"Hey, do you remember? The dress, capital T capital D, the dress. You know the one. It took over our entire timelines a few years ago, debates about whether the dress was white and gold or blue and black lasted for days. Decades. And I don't know about you, but to me, at first, it was definitely blue and black, but as time went on, I also saw white and gold. And I thought to myself, what is happening? Luckily, we do now know what was happening because our friends over at decoder ring have a whole new episode about it, and I knew that y'all would love to hear it. In this episode, they went deep down the optical rabbit hole. And what they found was both surprising and kind of incredible. You should definitely be already subscribed to decoder ring, but if you're not, we're going to give you a little taste of what you'll find in that feed. I see why my will be back with the new episode next week, but for now, I'm going to hand the mic to my colleague, willa
A highlight from Peacebuilders: Sunila Abeysekera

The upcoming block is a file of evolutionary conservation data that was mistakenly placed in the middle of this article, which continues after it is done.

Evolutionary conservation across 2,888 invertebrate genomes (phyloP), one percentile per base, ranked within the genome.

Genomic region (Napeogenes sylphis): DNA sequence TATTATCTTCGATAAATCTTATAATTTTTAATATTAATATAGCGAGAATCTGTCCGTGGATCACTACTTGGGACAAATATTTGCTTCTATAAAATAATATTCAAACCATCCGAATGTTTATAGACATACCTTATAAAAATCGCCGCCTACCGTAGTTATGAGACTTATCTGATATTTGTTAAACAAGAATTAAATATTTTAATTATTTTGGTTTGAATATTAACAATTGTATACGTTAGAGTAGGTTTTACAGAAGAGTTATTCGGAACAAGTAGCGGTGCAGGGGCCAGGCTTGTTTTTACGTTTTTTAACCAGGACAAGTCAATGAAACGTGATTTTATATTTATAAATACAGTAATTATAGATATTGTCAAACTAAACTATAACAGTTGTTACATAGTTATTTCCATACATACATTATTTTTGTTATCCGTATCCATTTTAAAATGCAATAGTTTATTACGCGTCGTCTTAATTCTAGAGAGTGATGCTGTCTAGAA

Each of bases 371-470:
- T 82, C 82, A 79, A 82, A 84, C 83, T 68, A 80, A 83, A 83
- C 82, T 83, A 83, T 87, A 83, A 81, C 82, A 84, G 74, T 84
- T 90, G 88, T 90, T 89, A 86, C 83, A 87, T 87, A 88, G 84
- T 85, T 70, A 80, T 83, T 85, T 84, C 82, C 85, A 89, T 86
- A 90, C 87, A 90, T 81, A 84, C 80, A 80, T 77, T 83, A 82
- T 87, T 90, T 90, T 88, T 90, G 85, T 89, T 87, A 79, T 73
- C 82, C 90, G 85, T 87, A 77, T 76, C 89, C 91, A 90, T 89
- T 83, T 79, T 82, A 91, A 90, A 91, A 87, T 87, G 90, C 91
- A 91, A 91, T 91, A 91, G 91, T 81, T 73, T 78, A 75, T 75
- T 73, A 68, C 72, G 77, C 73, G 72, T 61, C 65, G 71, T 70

"A premier Christian girl school in Colombo, Sri Lanka. After completing school, sunila pursued a career as an actress, singer and dancer. She appeared in many plays and films before also taking on the role of a drama critic. Sunil worked in the arts until she found herself drawn to the civil rights movement in the mid 1970s. The civil rights movement was a non partisan inter ethnic organization that advocated for the release of the man and women who had been arrested during the revolt led by the communist group. Sunila disagreed with the government's authoritarian response. She got in mold by bringing food and clothing to detainees, while also working on their release. But macho sunil's activism is defined by the 26 year Sri Lankan Civil War. The conflict began in 1948 after Sri Lanka gained its independence from Britain. Still bitter from Britain's preference for the Tamils, the sinhalese government used their newfound independence and power to disenfranchise the tunnels. They made soon all of the official language and Buddhism the nation's primary religion. Tensions between two groups escalated and in 1983 the liberation tigers of tumult alum, ambushed a sinhalese army convoy. 13 soldiers were killed in the attack, but will followed was worse. Violent rides resulting in thousands of deaths and over two decades of Civil War. Although sunila was sinhalese, she condemned the government's treatment of the tunnels. Her philosophy was, as a member of the majority ethnic community, all my life I have taken part in collective actions and creative activities to defend minority rights and to celebrate minority cultures. Sunila stood out because she denounced both the government and the tumults. She was vocal about her disagreement with the state's disenfranchisement of the Tamils, as well as her opposition to the acts of violence committed by the tumult tigers. Sunila wasn't just woke locally, but also internationally. On this issue and many others, she spoke at demonstrations, conferences, and the United Nations. At the center of sunil's fight for human rights were women. In her own words, she knew that women and children are the first victims of any kind of conflict. Sunila founded and got involved in many organizations that promoted women's rights. She was a founder of Sri Lanka's Pacific and Asian women's form. She fought against the state's repression of women through the mother's front organization, and she helped develop the women for peace organization, which put forth political solutions to Sri Lanka's ethnic Civil War. In 1984, she founded the women in media collective in Colombo. The organization works to ensure that every Sri Lankan woman lives an autonomous life. They aim to embed feminist principles throughout South Asia to create more just society where women are treated as equals. Because sunila spoke out against the government, she was targeted as an enemy of the state. The threats that she received were so bad in 1988, she fled to the Netherlands for 6 months, but sunila returned in the face of abuse, threats and discrimination, her courage, propelled her forward. She was a shining example of what it meant to oppose and confront abuse of authority. In 1989, sunila was a founding member of the group in form. The group monitored and documented the governments and tumult tigers human rights abuses, including disappearances. This was a dangerous act of defiance during its time when the government and the tigers were fostering an environment of fear and suppression. This documentation played a crucial role in highlighting the conflict on an international level. In 1990, sunila became the executive director of the organization. Her work expanded outside of Sri Lanka as well. She was instrumental in getting the international world to acknowledge women's rights as human rights at the UN world conference on human rights in Vienna in 1993. Sunila also advocated for the equality of women by helping ensure that the united National Security Council passed resolution 1325. This legislation supports women's participation in peace negotiations and post conflict reconstruction. Other minorities that similar championed included sex workers gay men and women transgender people and those living with HIV and aids. Part of what made her such an effective activist was her refusal to discriminate. No matter the ethnicity, gender, class, religion or political affiliation, Sonoma supported those in need. In 1998, sunila was celebrated for her work when she received the UN secretary general's award for human rights. In the mid 2000s, sunila joined several organizations initiatives that sought to include and protect women. Much of this work led to her nomination as one of the 1000 women for the Nobel Peace Prize. And in 2007, human rights were awarded her its human rights defender award. So nella never stopped using her voice to highlight injustice, and even though it cost her to have to flee her country more than once, she knew it was worth it. In an interview, she said, when everyone is criticizing you, then you are doing the right thing. Sunila Abe Sakura died of cancer on September 9th, 2013 in Colombo Sri Lanka. She was 61 years old. All month we're talking about peace builders. For more information, find us on Facebook and Instagram at will manica podcast. Special thanks to co creators Jenny and Liz caplan for having me on as a guest host. As always, we'll be taking a break for the weekend. Talk to you Monday.